When transitioning from a drug rehab or addiction center back into the outside world, you may consider sober living homes. These facilities allow you to coexist with other sober individuals.
You will continue aftercare for your substance use disorder (SUD) while maintaining a job and following the sober home’s rules. If you or a loved one is considering a sober living home, it is important to understand how and why these facilities work.
Why Do Sober Living Homes Work?
Recovery professionals have long observed the effectiveness of sober living homes. They provide recovery housing for you when coming out of detox or rehabilitation. You can transition slowly back into everyday living alongside others in recovery. Plus, they provide a measure of freedom matched with structure and accountability.
The specific structure depends on the type of sober living, though most houses function with a built-in system of operant conditioning. This makes sober living homes an extremely effective tool for starting a life dedicated to recovery.
How Sober Homes Encourage Lasting Sobriety
Sobriety can be hard to maintain, even after completing treatment. Operant conditioning is a term coined in 1937 by behavioral psychologist B.F. Skinner. Though it is not always an intentional mechanism, sober living homes provide a system of operant conditioning, also called Skinnerian conditioning, that encourages continued sobriety.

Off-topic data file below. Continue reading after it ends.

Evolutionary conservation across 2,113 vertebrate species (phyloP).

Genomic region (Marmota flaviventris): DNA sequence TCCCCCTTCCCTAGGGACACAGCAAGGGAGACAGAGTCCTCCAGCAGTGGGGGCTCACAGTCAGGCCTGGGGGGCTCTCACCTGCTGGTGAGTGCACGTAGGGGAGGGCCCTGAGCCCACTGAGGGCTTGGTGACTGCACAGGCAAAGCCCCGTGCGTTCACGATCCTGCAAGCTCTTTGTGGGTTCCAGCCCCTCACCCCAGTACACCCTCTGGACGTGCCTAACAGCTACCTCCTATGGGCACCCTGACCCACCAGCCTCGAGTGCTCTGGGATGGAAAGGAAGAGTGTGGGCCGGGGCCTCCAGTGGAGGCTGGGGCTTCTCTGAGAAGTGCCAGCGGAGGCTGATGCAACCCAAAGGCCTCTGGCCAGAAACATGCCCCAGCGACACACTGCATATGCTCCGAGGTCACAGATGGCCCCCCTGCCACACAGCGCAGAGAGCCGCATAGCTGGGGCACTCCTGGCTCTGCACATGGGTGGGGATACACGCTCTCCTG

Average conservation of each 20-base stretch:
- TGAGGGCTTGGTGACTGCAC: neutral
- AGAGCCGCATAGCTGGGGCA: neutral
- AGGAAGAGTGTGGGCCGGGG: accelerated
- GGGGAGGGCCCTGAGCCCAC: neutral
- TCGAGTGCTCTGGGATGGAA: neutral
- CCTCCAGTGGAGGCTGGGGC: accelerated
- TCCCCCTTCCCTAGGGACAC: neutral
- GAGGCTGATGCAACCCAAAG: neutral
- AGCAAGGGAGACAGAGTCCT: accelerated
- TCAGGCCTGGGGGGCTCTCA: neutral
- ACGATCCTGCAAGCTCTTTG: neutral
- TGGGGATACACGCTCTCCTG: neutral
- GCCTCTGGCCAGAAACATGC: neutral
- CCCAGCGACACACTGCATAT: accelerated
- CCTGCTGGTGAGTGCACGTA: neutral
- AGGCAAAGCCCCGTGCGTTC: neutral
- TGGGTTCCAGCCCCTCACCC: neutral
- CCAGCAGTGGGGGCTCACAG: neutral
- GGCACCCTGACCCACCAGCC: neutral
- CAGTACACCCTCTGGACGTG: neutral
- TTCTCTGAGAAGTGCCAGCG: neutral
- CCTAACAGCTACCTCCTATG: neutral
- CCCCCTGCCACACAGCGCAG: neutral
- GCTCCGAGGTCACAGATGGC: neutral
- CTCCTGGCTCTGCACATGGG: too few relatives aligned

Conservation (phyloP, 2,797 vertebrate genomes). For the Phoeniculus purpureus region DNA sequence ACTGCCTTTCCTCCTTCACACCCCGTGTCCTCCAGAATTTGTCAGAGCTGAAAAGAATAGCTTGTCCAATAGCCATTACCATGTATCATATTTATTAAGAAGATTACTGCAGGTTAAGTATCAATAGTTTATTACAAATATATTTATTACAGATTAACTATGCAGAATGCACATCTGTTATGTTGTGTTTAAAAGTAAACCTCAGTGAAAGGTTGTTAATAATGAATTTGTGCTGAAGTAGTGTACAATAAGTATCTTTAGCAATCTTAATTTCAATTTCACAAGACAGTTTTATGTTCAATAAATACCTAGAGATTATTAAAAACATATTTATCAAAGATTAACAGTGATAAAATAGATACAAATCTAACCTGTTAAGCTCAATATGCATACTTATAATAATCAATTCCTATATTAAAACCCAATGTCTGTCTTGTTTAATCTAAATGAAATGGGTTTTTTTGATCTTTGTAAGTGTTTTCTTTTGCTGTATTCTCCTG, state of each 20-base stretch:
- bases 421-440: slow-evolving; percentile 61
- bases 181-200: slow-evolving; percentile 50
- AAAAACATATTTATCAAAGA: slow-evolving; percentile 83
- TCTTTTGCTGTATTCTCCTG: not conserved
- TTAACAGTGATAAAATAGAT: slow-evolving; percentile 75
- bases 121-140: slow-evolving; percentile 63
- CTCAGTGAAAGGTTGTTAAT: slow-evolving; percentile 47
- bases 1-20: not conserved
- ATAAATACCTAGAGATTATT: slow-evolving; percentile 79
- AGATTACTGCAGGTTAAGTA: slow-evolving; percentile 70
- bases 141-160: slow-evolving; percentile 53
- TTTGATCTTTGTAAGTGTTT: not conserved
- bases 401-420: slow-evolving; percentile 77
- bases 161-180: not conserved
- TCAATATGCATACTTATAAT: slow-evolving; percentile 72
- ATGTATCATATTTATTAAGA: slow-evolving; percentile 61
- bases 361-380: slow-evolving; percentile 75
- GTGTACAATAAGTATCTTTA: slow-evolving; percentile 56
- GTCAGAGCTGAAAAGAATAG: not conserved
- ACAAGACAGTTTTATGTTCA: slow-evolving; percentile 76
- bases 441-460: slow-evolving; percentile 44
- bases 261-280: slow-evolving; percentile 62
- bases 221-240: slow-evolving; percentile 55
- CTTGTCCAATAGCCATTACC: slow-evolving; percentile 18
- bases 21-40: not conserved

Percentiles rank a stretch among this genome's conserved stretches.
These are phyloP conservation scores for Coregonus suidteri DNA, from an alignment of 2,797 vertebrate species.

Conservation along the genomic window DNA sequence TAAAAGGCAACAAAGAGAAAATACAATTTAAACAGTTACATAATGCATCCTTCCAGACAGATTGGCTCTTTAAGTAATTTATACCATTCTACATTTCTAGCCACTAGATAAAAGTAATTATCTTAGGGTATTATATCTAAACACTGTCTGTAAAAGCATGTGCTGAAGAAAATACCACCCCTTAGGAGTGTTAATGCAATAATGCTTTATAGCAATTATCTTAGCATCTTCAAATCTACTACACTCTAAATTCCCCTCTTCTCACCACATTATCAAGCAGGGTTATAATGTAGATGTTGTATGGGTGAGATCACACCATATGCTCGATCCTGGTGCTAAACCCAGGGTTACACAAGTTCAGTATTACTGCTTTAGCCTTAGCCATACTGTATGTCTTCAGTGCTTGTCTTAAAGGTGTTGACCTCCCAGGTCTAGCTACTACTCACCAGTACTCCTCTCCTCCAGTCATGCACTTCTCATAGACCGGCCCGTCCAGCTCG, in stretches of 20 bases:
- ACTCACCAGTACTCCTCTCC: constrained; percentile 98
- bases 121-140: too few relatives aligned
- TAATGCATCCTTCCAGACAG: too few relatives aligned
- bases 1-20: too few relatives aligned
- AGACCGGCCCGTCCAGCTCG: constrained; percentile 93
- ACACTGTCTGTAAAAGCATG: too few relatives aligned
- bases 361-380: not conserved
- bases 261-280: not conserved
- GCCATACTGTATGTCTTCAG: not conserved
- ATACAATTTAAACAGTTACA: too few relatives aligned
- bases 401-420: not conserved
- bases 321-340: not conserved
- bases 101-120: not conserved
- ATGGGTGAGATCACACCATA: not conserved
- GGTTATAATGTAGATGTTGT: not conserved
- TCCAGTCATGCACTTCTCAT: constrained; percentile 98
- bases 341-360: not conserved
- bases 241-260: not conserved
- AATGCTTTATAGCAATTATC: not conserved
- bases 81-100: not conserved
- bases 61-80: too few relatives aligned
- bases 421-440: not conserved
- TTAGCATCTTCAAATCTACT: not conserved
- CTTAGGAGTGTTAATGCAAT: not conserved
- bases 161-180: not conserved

Operant conditioning functions on the understanding that desired behaviors are solidified by reinforcement, whereas undesirable behaviors will discontinue from lack of reinforcement or through punishment. Though there are complex factors that influence SUD, operant conditioning in sober living houses can help with maintaining sobriety.
Operant conditioning uses specific terms. These terms are:
- Positive reinforcement: Providing the desired stimulus after a specific positive behavior is exhibited
- Negative reinforcement: Removing an unwanted stimulus after a specific positive behavior is exhibited
- Positive punishment: Introducing an unwanted stimulus after a specific negative behavior is exhibited
- Negative punishment: Taking away the desired stimulus when a specific negative behavior is exhibited
- Continuous reinforcement schedule: A reinforcement schedule where a specific positive behavior is reinforced with the desired stimulus every time it is exhibited
- Intermittent reinforcement schedule: A reinforcement schedule where a specific positive behavior is reinforced with the desired stimulus occasionally.
Positive Reinforcement in Sober Living Homes
Sober living homes provide a variety of positive reinforcers for maintaining sobriety. Every day that you do not drink or use, you receive desired stimuli. This reinforces your choice not to engage with substances. Positive reinforcement is particularly useful in addiction treatment.
Many positive reinforcements in sober living homes are on a continuous reinforcement schedule. Every day you stay sober, you gain these benefits. You receive a stable, inexpensive living environment that usually does not limit your length of stay. You are given sobriety support from your housemates. You can reacquire and hold a driver’s license.
Internally, pride can be a positive reinforcer every time you make the conscious choice not to engage with substances.